updated 01:32 pm EDT, Fri July 26, 2013
Companies escape scrutiny via 'Safe Harbour' self-certification rules
The Irish Office of the Data Protection Commissioner says it won't investigate Apple and Facebook over their sharing personal data with the US' National Security Agency, according to New Europe. Both Apple and Facebook have their European headquarters in Ireland, and an Austrian student activist group -- europe-v-facebook -- asked the ODPC to look into claims that the NSA collects emails and other private information from the companies through its Prism spying initiative. The ODPC states that the companies are covered under "Safe Harbour," which allows US companies to self-certify themselves as compliant with European Union data laws as long as they agree to a set of principles intended to protect how personal data is used.
Safe Harbour was first adopted in 2000, predating Prism by about seven years. The policy has since been reviewed by the EU several times, and come under increasing skepticism. EU Justice Commissioner Viviane Reding recently said that it may "not be so safe after all;" on Wednesday, the data protection commissioner for the German state of Bremen asked the European Commission to suspend Safe Harbour indefinitely, considering "excessive surveillance by foreign secret services." Reding has promised to review the agreement again and introduce new regulation.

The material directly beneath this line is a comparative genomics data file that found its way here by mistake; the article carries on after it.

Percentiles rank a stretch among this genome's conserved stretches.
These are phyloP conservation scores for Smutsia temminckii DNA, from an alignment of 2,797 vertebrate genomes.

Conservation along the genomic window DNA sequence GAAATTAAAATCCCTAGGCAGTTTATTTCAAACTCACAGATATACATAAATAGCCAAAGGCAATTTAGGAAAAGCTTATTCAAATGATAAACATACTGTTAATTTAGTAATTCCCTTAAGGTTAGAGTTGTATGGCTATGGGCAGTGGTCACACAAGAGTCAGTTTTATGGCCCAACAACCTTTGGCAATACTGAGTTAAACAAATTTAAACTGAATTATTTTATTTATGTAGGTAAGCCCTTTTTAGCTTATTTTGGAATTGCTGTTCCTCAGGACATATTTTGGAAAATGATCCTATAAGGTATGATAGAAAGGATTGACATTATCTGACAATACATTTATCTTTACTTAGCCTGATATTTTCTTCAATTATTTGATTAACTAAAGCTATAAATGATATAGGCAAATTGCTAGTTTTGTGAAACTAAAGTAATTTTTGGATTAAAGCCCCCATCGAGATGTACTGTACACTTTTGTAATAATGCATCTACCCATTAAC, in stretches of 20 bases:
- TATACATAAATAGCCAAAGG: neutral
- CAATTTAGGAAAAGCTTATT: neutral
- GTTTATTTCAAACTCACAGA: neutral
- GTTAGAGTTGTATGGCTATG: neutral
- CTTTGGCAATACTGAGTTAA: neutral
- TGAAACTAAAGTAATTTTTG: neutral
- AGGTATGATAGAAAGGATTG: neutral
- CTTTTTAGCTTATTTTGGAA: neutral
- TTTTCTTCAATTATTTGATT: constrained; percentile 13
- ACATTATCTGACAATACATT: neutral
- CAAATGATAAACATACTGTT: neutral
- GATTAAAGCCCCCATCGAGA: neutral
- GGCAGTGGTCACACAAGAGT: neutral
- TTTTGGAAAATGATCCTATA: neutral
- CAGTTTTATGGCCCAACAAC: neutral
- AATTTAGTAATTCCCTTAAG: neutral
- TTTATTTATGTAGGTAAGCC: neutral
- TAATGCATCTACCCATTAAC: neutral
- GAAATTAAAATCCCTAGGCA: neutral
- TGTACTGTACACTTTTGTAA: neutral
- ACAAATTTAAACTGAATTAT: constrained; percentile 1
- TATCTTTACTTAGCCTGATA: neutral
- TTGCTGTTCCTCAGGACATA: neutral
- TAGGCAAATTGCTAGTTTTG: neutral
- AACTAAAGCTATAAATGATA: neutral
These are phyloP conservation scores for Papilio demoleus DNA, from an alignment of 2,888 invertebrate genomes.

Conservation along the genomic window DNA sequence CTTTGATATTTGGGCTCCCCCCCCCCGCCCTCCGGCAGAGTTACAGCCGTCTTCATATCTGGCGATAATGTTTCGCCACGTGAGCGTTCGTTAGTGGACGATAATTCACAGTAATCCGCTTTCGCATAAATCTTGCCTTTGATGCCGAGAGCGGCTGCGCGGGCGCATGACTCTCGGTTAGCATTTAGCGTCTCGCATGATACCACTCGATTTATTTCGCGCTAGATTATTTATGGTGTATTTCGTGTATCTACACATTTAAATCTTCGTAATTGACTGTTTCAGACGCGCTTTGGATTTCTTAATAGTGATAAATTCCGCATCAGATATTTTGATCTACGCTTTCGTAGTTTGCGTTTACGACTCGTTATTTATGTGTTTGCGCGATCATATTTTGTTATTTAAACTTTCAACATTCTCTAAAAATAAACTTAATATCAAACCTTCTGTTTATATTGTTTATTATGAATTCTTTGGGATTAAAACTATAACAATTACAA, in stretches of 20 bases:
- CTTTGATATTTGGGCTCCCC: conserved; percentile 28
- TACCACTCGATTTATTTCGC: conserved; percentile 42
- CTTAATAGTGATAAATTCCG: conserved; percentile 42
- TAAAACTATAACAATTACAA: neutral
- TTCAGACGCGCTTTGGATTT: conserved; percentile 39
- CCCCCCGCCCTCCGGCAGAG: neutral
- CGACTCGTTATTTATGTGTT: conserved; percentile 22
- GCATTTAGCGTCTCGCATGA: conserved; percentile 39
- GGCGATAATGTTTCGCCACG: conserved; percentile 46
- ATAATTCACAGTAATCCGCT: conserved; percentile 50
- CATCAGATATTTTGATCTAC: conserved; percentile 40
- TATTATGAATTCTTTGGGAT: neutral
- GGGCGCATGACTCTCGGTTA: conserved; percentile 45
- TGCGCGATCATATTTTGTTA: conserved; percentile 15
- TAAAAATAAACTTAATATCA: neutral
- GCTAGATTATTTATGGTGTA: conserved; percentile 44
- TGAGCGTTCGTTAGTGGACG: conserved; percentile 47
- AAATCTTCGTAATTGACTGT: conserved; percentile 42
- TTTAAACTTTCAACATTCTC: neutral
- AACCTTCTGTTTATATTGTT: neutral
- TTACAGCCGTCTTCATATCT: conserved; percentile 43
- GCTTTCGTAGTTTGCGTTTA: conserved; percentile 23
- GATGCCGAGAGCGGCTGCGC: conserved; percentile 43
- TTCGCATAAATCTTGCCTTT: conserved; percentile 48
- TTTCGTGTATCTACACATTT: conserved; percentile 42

europe-v-facebook founder Max Schrems suggests that the ODPC is "trying to simply ignore the complaints and the whole Prism scandal." Meanwhile, he says he is still waiting for responses to complaints filed against Yahoo in Germany, and Microsoft and Skype in Luxembourg.
Ireland may have strong incentive to ignore privacy issues. The country is the European headquarters of other major American high-tech companies as well, such as Google and Microsoft. The firms are sources of both jobs and tax revenue, even if local loopholes allow businesses to escape normal tax rates.